Space jump – what lessons for vet students?
As Felix Baumgartner shifted towards the edge of his balloon capsule I was, like a good seven million others, already on the edge of my seat, waiting for a monumental feat of daring, planning and, some might say, down right stupidity to finally play out after five years of planning. As a skydiver myself I was hopelessly hooked on the idea of free falling from space, knowing first hand the sheer exhilaration of falling – although it feels more like flying, hence the appeal – at terminal velocity toward the Earth, surveying our wonderful planet from a vista from which it was intended to be seen. However, what Felix was attempting, and subsequently achieved, was of a whole other magnitude. Seeing the Earth from the capsule and watching Felix “go over” and then plummet toward the ground at speeds faster than a speeding bullet was the ultimate adrenaline junky buzz, and I could hear skydivers the world over jumping up and down and high-fiving one another. Although I very nearly missed the big event on account of a dog who chose that specific period of the day to start seizuring, despite not showing even the hint of a twitch all day, it was a big moment for daredevils, science and sheer real-life entertainment.
But what lessons, if any, can you take from a man who voluntarily leaps into the great unknown, with the risk of a pretty gruesome death a very real risk, that can apply to vet school and the task of applying? Surprisingly, quite a few!
Felix Jumps into…. Vet School:
1. Have a vision & believe in it – Felix had a big vision and in spite of many, I am sure, telling him he was insane and that what he was wanting to do was impossible, he ignored the naysayers, applied himself and stayed focused on his ultimate aim. How many of you are surrounded by people telling you that vet school is beyond your reach and that it would be better for you to focus on a career choice that is “more attainable?” Unless you have the focus and determination of Felix, then most of us might be swayed by such negativity and change track, possibly looking back years later to ask “what if?” Don’t be that person. If you believe that veterinary is for you and are prepared to research, apply yourself and strive for your ultimate goal, then go for it and like Felix, work hard toward making the leap.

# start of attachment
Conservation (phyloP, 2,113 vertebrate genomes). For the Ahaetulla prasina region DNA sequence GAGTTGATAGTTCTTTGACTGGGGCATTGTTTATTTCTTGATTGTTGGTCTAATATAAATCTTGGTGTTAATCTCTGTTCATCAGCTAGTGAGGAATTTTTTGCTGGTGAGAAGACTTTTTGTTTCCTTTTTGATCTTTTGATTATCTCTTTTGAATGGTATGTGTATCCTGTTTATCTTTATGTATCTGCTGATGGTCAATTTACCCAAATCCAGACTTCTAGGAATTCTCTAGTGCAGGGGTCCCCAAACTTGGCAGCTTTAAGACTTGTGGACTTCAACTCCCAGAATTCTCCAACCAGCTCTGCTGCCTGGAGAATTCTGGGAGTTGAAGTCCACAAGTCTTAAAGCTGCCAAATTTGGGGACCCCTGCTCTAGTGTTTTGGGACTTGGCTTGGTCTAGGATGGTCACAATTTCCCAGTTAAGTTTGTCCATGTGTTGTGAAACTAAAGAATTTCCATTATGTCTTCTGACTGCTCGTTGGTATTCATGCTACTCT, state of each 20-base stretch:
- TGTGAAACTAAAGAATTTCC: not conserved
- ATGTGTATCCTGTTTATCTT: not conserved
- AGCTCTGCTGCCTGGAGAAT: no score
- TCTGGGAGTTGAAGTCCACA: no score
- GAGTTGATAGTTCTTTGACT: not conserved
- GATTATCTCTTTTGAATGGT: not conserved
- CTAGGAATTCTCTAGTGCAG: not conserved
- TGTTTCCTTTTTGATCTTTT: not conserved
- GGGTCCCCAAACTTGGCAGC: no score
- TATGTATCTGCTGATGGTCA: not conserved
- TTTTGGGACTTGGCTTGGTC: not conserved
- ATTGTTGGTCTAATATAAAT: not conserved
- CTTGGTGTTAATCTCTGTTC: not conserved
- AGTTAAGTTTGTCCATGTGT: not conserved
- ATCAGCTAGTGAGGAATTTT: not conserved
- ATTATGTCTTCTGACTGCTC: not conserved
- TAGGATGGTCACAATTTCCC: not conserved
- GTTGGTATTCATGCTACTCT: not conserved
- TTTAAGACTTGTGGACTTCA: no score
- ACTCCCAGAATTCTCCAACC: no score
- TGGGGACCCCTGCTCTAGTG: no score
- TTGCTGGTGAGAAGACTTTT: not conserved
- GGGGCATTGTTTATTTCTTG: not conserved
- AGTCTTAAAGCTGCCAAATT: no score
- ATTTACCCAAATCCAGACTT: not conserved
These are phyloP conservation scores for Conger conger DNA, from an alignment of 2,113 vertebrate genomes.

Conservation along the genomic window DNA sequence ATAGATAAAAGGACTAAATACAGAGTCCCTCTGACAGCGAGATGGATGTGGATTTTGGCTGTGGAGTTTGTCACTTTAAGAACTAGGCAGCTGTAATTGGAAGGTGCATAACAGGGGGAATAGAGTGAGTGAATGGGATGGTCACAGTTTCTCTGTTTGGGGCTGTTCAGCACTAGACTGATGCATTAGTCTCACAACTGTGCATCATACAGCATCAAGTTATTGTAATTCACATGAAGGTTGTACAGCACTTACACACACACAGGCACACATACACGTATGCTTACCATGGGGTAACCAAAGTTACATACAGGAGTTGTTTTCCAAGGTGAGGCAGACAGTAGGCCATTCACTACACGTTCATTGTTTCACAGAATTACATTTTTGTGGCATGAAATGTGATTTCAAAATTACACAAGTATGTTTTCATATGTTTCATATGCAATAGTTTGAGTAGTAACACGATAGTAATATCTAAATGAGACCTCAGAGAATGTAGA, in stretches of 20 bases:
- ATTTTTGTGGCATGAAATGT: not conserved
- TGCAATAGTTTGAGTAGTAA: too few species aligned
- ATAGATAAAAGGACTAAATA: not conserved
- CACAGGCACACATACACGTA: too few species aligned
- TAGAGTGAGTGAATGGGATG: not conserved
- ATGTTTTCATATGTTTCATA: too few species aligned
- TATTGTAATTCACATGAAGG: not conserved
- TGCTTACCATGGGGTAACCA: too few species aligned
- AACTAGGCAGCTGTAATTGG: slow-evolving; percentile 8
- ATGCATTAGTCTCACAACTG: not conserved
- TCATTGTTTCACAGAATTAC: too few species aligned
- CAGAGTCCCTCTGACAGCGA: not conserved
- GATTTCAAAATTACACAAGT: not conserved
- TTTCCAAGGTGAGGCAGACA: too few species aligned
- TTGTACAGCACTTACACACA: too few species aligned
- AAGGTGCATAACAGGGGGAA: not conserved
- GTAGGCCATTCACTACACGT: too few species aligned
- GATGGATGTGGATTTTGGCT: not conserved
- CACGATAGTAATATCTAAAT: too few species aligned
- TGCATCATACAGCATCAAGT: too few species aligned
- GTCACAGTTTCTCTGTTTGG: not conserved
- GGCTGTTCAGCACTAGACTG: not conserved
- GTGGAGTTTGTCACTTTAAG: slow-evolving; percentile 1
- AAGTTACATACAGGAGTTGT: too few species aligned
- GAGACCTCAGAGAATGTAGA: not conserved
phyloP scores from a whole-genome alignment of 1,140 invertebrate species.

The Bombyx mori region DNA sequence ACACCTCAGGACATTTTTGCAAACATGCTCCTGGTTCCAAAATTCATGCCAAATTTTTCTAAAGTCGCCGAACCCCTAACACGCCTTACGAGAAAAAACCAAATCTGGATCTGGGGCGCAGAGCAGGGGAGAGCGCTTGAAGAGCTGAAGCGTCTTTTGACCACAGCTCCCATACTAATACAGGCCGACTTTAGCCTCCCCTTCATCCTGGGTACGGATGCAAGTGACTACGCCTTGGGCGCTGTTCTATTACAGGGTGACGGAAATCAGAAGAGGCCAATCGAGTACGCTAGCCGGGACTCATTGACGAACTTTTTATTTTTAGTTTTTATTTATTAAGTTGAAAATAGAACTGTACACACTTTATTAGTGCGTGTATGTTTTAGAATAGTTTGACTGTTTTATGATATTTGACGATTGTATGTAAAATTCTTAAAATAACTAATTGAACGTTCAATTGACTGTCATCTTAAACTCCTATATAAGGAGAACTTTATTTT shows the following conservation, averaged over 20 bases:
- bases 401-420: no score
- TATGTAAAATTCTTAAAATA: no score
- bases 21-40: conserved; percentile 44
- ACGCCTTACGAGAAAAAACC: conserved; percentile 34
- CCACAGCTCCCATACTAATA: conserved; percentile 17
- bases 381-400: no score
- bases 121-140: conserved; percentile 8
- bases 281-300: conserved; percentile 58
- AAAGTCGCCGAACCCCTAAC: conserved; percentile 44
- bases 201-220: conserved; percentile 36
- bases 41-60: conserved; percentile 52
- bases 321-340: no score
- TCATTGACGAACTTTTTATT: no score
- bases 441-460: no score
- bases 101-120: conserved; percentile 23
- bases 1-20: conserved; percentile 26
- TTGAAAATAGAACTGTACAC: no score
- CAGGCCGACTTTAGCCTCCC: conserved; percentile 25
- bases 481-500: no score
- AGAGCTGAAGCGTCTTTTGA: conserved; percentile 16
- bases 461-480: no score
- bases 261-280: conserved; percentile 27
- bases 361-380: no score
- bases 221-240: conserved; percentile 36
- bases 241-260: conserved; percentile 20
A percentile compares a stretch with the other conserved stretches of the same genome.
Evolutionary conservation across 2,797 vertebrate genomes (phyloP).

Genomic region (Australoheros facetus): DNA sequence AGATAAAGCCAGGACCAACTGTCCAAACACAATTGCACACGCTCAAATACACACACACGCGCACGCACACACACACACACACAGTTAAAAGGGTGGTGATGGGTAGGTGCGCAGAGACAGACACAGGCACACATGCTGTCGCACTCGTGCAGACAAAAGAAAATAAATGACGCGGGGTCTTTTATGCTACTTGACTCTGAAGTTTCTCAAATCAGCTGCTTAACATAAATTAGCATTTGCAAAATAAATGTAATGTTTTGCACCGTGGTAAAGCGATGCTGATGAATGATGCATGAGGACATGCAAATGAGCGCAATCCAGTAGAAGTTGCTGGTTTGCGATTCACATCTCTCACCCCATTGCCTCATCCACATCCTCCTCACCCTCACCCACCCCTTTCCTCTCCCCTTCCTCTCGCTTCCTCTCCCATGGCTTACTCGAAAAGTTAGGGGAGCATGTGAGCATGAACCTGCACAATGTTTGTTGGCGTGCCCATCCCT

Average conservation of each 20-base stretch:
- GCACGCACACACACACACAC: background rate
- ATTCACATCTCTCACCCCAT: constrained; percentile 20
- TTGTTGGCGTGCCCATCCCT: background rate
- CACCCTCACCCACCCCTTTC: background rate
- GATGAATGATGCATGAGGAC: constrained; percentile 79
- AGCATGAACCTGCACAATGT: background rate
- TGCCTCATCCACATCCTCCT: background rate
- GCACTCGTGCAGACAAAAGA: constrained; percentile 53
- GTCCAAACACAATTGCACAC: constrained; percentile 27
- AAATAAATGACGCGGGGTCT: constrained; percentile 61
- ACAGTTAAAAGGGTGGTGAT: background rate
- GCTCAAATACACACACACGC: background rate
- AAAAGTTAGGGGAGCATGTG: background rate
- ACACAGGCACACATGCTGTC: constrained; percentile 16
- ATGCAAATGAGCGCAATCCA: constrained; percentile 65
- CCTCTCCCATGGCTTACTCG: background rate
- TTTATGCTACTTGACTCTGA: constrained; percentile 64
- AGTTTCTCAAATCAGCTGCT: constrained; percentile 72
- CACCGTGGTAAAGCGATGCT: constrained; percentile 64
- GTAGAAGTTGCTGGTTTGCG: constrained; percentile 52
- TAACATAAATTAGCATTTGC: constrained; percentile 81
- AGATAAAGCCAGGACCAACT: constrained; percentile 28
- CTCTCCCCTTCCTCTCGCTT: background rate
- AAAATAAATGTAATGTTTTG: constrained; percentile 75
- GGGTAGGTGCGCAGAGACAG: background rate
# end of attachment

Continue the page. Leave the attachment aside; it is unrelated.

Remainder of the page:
2. Plan like you’re going to jump from space – Felix and his team left absolutely no stone unturned and planned for every eventuality in the five years leading up to the big jump itself. Although there were a couple of hold-your-breath moments during the ascent and jump, the thorough planning of the team and Felix’s skill and preparation saw to it that they were minor hiccups rather than catastrophes. You know you want to be a vet and you know when you need to submit your application. As such, sit down and do some serious planning. Make the most of excellent resources, like this newsletter and the new website, to ensure that you leave no stone unturned and make the big jump into vet school as smooth as a space-freefall.
3. Pick your team wisely – You’re probably thinking “team? what team? I’m the only one applying to vet school.” Thats correct but then Felix was the only one to jump from the capsule. What got him there, in large part however, was the support and guidance of some fantastically motivated and skilled people who shared the same vision. You should find such people to surround you in your preparations to apply to vet school. From enthusiastic and supportive teachers at school, to generous professionals willing to conduct mock interviews, to work-experience placement providers, and positive friends and family, your support network is potentially huge and with the right help and guidance from them, you will find the journey towards vet school applications a lot less lonely and so much more rewarding.
4. Prepare for the extreme – During his free fall, Felix started spinning rapidly with a very real risk that he would pass out from the effects, which would have been disastrous. He was, however, able to correct his situation and bring things back under control, ultimately leading to success. What enabled him to do that was a combination of focused preparation and practice, including ‘mock’ jumps so that he could get used to some elements of what he could expect during the real thing. Parallels with mock interviews are clear – by preparing and practicing under conditions that are as close to the real thing as possible, then you’ll find that when the unexpected does happen, you’ll avoid entering a spin of your own.
5. Celebrate monumental successes – One thing we can all be sure of is that once back on terra firma, Felix would have had one hell of a party. And so he should have! It is really important to celebrate and recognise achievements, especially those that we have to strive for. Make sure you celebrate your achievements on your route towards vet school.
So there you have it. You can learn something from a man who throws himself from space!